So what kind of player is Filatov?  He’s talented enough to dominate at the AHL and KHL level and there’s no doubt he can produce as an NHL player, but will he?  Filatov leaves a Columbus team that has never scored more than 226 goals in a season or had more than 41 wins–a team that emphasizes defence over offence.  There is, however, no doubt that Filatov himself was part of the problem by not showing enough dedication to team play.  As Tim Murray said in an interview on The Team back on June 28th (http://www.facebook.com/TEAM1200), there’s plenty of blame that can go either way, but in Ottawa he’s going to have a fresh start and be given the opportunity to make mistakes.

It’s difficult to guess how Filatov will do in Ottawa–it’s extremely hard to find a comparable player (Alexander Semin is the closest I could think of).  I think he will make the team (he made Columbus the last two years), but how he’ll perform is hard to guess given how small his NHL sample size is.  If everything goes well he could put up 50 points and 20 goals–of course, he could also wind up in the KHL.  It will be interesting to see how his season unfolds.

Here’s his Hockey Futures profile: www.hockeysfuture.com/prospects/nikita_filatov
Filatov’s hat-trick: http://www.youtube.com/watch?v=arXAjBUbJtM
Filatov’s pre-game routine:: http://www.youtube.com/watch?v=nHvjdX36lUA

Next up is Zack Smith.

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5 Comments

  1. Great read well documented!

  2. You have several factual errors in your story…

    #1 Team Russia won the bronze medal at the 2008 world juniors.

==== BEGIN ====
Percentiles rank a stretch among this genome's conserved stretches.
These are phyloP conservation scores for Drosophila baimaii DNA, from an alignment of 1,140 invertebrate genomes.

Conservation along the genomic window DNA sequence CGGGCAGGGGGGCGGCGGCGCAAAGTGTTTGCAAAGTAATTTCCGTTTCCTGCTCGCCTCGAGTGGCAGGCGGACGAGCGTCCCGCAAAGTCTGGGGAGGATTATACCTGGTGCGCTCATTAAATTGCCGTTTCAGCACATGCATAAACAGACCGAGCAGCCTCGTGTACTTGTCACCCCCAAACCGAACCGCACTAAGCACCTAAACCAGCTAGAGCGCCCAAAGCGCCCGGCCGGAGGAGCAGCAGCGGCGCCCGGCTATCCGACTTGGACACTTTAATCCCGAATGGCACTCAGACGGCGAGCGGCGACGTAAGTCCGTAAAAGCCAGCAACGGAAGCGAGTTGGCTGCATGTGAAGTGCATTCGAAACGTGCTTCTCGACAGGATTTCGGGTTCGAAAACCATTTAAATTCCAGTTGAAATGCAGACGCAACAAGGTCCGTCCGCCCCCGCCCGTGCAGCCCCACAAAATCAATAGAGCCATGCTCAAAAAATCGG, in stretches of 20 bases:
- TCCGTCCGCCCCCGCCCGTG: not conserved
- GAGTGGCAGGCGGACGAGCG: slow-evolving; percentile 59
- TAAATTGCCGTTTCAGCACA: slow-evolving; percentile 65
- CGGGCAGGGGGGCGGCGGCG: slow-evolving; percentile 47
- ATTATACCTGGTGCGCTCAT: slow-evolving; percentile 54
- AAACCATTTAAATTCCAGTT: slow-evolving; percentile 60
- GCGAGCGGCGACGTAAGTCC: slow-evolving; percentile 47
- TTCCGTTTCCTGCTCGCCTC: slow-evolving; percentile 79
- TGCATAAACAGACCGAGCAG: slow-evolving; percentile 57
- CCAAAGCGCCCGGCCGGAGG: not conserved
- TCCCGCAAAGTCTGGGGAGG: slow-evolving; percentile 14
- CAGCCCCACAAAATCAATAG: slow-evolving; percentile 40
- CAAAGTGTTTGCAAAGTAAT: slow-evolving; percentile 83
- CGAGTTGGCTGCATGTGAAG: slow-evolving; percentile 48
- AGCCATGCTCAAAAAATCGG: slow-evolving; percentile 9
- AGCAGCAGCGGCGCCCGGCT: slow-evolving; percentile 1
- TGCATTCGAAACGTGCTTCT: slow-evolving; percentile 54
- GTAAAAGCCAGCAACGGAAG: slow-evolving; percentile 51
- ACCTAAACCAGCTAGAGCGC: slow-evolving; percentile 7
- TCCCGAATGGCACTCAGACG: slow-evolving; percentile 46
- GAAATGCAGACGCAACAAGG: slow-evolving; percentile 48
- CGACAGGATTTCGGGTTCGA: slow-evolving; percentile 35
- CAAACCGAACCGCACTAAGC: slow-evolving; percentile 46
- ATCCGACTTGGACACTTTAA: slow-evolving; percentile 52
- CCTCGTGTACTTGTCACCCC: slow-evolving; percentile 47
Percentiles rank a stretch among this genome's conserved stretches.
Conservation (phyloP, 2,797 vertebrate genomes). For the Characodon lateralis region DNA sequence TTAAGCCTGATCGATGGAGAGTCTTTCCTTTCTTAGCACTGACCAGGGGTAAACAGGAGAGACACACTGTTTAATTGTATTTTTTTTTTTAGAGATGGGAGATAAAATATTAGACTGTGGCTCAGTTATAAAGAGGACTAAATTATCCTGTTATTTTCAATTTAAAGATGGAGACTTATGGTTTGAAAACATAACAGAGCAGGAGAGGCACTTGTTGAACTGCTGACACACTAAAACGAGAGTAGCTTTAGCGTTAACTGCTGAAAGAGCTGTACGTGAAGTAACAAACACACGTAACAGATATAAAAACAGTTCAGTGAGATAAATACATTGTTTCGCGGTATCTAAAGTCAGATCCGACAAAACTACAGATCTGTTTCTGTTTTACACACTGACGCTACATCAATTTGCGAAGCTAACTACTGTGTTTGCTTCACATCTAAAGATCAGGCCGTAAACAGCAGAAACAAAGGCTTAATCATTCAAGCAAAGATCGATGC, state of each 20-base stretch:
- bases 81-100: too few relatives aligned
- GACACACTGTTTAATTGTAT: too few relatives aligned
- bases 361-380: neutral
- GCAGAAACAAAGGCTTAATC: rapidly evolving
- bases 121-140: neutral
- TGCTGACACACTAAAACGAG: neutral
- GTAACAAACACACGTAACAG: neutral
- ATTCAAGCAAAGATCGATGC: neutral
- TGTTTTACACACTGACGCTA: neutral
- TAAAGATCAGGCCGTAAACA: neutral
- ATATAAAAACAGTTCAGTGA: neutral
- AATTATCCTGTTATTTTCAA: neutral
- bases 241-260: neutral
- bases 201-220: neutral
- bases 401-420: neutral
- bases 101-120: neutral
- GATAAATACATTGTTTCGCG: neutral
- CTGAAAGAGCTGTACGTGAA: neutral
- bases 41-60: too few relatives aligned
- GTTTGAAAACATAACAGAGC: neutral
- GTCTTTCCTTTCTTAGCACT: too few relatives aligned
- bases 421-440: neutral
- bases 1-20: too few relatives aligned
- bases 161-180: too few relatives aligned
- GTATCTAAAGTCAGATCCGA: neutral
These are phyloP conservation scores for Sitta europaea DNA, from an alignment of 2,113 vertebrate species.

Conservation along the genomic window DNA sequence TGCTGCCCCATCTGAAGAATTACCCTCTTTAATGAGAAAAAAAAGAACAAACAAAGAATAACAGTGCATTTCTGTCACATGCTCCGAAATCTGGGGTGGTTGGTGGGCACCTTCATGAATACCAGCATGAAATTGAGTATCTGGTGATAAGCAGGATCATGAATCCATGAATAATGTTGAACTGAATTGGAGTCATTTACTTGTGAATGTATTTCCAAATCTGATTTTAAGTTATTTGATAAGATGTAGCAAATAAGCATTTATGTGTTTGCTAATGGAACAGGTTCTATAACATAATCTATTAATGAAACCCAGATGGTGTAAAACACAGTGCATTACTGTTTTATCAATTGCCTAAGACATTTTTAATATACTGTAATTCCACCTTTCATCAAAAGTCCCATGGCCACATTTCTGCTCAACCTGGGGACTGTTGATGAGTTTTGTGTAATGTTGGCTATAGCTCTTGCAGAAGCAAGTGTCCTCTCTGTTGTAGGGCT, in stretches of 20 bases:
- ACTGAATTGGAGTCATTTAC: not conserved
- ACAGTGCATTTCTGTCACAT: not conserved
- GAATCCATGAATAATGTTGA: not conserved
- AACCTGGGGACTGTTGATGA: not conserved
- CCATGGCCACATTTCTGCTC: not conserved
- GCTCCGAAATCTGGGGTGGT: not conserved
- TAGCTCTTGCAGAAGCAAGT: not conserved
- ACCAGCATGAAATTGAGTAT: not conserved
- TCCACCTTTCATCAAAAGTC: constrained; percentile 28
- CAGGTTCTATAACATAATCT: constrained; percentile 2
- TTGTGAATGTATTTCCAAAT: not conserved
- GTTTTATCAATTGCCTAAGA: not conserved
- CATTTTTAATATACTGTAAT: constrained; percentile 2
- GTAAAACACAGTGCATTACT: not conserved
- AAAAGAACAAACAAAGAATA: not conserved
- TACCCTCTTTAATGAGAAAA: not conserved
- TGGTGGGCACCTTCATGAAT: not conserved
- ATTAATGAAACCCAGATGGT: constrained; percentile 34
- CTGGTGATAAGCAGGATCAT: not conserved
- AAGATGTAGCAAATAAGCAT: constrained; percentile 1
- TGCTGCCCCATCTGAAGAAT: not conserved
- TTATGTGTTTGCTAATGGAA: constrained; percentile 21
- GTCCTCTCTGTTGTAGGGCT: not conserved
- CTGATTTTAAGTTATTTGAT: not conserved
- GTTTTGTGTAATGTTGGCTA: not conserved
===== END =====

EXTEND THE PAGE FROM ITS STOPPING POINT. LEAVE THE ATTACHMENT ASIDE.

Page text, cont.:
#2 Scott Howson’s first draft pick was Jakub Voracek in 2007.

    #3 Filatov never played for Claude Noel as a head coach. Hitchcock wasn’t fired until February of 2010 and Filatov was already back in Russia.

    #4 The season that Filatov’s contract was rolled over was his first, 2008-2009. He only played like 8 games in that season. In the second year he stuck around long enough for his contract to activate before he went back to Russia.

    But you are right overall, The Blue Jackets mismanaged him terribly, Hitchcock is a giant windbag who will never sniff another NHL coaching job and Filatov didn’t do himself any favors with his own actions.

    • Your points:

      #1 Please see http://www.nhl.com/ice/draftprospectdetail.htm?dpid=211
      #2 You are correct about Howson who became the GM on June 15th just before the draft (now corrected in the article), although he would had no choice but to rely on the scouting staff MacLean had put together (much like Murray did with Muckler’s team in 2007)
      #3 and #4 You are absolutely correct (changed above)

  3. i got a feeling he’s going to look much improved. Maybe not right away, but by mid-season i think he’ll be much happier and eventually be able to play with confidence again. It is a good situation for him with lots of young guys and relatively lower expectations. The senators are not going to be too tough on him. A lot will depend on the new coaching staff and how patient they are with him.
    i wasn’t that optimistic when i first heard about the trade, but the more i’ve thought about it the more i think he will work out.

    • I find it really hard to have set expectations for him–there’s no questioning his talent, but how will he do? He’s a boom or bust player I think (which is a great risk to take given that he’s still on his ELC).